The Message Is the Medium: Online All the Time for Everyone

By Tom Koch | Go to book overview

tems come online. But news writers like Jorgensen will continue to work in the evolving media. It will be their task to take available data and analyze it in other ways that require more time, expertise, and insight. "News" will be double-tracked: primary data available to all and analytic presentations of that data offered by business writers. Thus one may expect the quality of data presented through the news medium of the future to increase. At the least, then, one can expect the future to continue current changes, probably at an accelerated pace. Investors will seek general background and discussion from their contemporaries whose user groups and conferences may have excellent if small library resources of their own. General business data increasingly will be found by users online, using simple clipping files to collect data and search filters to automatically retrieve pertinent stories or facts.

Business news organizations, for their part, will become hosts to these groups, or at least contributors of the data they use. Secondarily, news writing will shift from general translation (he said, she said) and unreflective reportage ("'The Newton is the future of personal computing,' Apple President John Scully said today at a press conference where the new, pocket size personal computer was finally unveiled after months of anticipation") to ever more critical attempts to present financial and product-specific data in a context that is defensible, usable, and testable. News professionals, in other words, will have to provide what individual users cannot easily garner on their own online, alone or in groups.


NOTE
1.
Bud Jorgensen. "The Buck Stops Here for Quebec." Financial Post: February 4-6, 1995, A3.

-184-

Notes for this page

Add a new note
If you are trying to select text to create highlights or citations, remember that you must now click or tap on the first word, and then click or tap on the last word.
One moment ...
Default project is now your active project.
Project items

Items saved from this book

This book has been saved
Highlights (0)
Some of your highlights are legacy items.

Highlights saved before July 30, 2012 will not be displayed on their respective source pages.

You can easily re-create the highlights by opening the book page or article, selecting the text, and clicking “Highlight.”

Citations (0)
Some of your citations are legacy items.

Any citation created before July 30, 2012 will labeled as a “Cited page.” New citations will be saved as cited passages, pages or articles.

We also added the ability to view new citations from your projects or the book or article where you created them.

Notes (0)
Bookmarks (0)

You have no saved items from this book

Project items include:
  • Saved book/article
  • Highlights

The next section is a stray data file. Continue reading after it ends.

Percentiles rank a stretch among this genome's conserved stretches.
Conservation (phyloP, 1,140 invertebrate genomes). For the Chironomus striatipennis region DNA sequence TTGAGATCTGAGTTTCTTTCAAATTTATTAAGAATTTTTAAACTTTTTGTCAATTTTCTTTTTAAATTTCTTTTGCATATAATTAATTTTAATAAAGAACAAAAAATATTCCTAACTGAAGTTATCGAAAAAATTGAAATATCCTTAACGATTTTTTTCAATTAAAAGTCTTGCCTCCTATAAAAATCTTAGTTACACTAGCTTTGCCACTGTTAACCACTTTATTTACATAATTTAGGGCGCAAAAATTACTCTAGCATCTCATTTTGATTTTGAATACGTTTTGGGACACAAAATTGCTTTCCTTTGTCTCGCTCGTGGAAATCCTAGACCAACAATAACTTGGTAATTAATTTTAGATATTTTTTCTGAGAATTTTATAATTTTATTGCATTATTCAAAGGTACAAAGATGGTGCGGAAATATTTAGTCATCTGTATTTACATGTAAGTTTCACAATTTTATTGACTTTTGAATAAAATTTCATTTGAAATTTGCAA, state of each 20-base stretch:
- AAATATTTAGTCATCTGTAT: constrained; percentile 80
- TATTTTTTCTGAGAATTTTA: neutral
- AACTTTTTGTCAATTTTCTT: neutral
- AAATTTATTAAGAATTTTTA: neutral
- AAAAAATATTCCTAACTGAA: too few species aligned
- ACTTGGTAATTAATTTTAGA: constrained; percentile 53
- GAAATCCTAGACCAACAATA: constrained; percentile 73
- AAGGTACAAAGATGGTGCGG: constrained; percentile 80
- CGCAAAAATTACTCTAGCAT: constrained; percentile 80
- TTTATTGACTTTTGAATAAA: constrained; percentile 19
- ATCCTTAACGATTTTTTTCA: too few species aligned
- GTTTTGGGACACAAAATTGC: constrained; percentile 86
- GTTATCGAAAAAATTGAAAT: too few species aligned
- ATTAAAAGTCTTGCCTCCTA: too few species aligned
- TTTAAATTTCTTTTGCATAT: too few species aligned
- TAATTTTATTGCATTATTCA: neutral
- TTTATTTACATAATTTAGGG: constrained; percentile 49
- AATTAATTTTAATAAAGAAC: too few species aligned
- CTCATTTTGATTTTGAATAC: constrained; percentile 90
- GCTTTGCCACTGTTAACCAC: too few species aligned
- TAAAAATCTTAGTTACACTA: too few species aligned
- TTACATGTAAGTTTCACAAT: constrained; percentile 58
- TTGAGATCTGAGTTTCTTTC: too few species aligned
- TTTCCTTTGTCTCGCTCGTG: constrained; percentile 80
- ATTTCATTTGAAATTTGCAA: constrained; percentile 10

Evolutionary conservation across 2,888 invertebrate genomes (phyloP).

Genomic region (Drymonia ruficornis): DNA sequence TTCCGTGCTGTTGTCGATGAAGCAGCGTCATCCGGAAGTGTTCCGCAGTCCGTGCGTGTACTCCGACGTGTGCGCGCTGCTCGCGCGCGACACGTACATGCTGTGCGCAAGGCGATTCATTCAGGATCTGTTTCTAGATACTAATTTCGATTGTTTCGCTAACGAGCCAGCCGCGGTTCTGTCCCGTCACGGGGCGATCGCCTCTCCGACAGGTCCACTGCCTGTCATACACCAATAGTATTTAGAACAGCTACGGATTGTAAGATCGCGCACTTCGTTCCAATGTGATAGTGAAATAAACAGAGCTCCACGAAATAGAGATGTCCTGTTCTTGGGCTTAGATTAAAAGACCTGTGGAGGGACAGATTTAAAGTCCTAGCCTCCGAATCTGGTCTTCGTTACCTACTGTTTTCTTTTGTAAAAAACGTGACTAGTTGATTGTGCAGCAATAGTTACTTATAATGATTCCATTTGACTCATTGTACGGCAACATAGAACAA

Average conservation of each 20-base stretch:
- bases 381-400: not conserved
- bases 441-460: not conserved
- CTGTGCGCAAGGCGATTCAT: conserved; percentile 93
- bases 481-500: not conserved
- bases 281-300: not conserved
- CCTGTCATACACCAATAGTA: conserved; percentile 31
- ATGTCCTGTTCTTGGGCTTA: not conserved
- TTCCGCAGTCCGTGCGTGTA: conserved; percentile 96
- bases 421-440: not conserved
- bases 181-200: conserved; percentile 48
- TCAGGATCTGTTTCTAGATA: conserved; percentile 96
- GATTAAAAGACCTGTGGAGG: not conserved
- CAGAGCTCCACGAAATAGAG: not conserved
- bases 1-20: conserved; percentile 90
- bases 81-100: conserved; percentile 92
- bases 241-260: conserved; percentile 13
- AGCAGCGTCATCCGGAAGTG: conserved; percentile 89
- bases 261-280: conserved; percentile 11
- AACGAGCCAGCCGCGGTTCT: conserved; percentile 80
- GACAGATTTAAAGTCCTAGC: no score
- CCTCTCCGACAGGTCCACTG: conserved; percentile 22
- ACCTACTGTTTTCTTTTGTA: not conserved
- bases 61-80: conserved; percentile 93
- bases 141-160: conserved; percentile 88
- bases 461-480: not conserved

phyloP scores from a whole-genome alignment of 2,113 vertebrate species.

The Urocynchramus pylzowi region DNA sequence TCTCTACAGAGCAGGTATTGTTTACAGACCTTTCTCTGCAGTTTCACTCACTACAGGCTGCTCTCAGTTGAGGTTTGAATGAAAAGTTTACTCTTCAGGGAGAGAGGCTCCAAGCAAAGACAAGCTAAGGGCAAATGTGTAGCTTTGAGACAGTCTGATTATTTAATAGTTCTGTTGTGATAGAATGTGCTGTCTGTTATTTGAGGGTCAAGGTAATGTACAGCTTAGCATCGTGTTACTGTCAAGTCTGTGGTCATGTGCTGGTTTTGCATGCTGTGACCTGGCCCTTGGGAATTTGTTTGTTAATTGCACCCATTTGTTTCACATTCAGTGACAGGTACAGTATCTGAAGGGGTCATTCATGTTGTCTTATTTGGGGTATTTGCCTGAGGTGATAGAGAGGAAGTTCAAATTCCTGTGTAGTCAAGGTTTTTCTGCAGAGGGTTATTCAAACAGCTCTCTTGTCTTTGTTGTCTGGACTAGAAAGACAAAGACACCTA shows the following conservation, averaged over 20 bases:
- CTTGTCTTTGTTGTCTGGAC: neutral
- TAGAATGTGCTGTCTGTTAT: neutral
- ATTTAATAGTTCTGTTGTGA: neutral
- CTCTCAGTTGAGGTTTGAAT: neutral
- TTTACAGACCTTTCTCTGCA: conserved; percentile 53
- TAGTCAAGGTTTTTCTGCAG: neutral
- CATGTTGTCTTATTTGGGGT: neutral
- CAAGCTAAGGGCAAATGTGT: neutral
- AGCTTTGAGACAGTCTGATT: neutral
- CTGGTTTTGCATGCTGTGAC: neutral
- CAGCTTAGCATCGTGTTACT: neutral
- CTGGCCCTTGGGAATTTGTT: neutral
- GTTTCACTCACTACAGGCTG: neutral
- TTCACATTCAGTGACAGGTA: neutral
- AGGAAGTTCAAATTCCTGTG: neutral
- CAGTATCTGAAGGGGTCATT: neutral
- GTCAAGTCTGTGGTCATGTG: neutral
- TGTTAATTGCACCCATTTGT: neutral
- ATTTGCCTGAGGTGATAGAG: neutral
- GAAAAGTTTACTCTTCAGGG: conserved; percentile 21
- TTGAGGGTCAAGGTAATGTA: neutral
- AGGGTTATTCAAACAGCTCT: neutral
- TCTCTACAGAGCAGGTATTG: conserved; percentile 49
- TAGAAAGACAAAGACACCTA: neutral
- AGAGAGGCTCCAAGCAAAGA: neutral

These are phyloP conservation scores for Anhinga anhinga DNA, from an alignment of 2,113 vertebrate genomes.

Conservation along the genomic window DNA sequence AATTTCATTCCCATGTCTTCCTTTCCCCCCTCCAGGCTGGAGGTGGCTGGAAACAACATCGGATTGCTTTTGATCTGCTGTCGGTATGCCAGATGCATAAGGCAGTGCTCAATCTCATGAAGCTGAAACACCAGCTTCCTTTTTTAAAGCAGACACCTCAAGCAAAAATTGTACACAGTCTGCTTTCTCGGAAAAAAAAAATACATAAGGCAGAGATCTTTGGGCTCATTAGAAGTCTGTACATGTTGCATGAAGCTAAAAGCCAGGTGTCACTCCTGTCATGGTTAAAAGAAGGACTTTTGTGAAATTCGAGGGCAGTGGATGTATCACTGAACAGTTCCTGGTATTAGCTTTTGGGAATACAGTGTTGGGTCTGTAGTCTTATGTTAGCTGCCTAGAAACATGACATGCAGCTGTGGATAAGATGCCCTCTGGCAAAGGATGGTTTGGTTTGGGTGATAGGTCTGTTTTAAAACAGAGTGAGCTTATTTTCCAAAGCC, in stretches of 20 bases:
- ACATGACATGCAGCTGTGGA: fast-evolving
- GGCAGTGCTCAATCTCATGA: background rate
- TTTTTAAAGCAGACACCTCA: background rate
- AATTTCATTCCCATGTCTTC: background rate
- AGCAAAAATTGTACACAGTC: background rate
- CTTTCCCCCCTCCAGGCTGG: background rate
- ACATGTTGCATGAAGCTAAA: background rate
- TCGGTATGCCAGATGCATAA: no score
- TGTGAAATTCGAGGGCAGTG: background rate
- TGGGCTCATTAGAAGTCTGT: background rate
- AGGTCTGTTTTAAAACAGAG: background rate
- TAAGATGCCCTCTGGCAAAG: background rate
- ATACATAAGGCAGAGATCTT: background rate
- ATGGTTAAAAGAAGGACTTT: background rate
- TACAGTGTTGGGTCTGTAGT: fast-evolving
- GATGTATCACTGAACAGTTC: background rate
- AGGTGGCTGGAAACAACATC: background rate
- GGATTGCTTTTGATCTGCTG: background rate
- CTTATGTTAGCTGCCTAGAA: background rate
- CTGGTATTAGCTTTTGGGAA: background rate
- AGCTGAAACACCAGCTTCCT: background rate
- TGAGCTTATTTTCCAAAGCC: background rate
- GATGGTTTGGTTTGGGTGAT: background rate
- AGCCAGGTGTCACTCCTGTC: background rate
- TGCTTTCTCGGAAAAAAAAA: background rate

• Quotes/citations
  • Notes
  • Bookmarks
Notes
Cite this page

Cited page

Style
Citations are available only to our active members.
Sign up now to cite pages or passages in MLA, APA and Chicago citation styles.

(Einhorn, 1992, p. 25)

(Einhorn 25)

1

1. Lois J. Einhorn, Abraham Lincoln, the Orator: Penetrating the Lincoln Legend (Westport, CT: Greenwood Press, 1992), 25, http://www.questia.com/read/27419298.

Cited page

Bookmark this page
The Message Is the Medium: Online All the Time for Everyone
Table of contents

Table of contents

  • Title Page iii
  • Contents vii
  • 1 - The Medium is the Message" and Other Myths of the Evolving, Electronic Age" 1
  • Notes 13
  • 2 - Old News: The Necessity for Change 15
  • Notes 33
  • 3 - Everybody's Resource: The Knowledge Center 35
  • Notes 54
  • 4 55
  • Notes 75
  • 5 - Finding It: The Organization of Online Material 77
  • Note 99
  • 6 - The Internet: Fact and Context 101
  • Notes 123
  • 7 - Mute Dialogues: Hope and Despair Online 125
  • Notes 146
  • 8 - Virtual" Realities:" 147
  • 9 165
  • Note 184
  • 10 - Quality: Fact and Opinion 185
  • 11 201
  • Notes 219
  • Selected Bibliography 221
  • Index 225
  • About the Author 229
Settings

Settings

Typeface
Text size Smaller Larger Reset View mode
Search within

Search within this book

Look up

Look up a word

  • Dictionary
  • Thesaurus
Please submit a word or phrase above.
Print this page

Print this page

Why can't I print more than one page at a time?

Full screen
/ 234

matching results for page

Cited passage

Style
Citations are available only to our active members.
Sign up now to cite pages or passages in MLA, APA and Chicago citation styles.

"Portraying himself as an honest, ordinary person helped Lincoln identify with his audiences." (Einhorn, 1992, p. 25).

"Portraying himself as an honest, ordinary person helped Lincoln identify with his audiences." (Einhorn 25)

"Portraying himself as an honest, ordinary person helped Lincoln identify with his audiences."1

1. Lois J. Einhorn, Abraham Lincoln, the Orator: Penetrating the Lincoln Legend (Westport, CT: Greenwood Press, 1992), 25, http://www.questia.com/read/27419298.

Cited passage

Thanks for trying Questia!

Please continue trying out our research tools, but please note, full functionality is available only to our active members.

Your work will be lost once you leave this Web page.

For full access in an ad-free environment, sign up now for a FREE, 1-day trial.

Already a member? Log in now.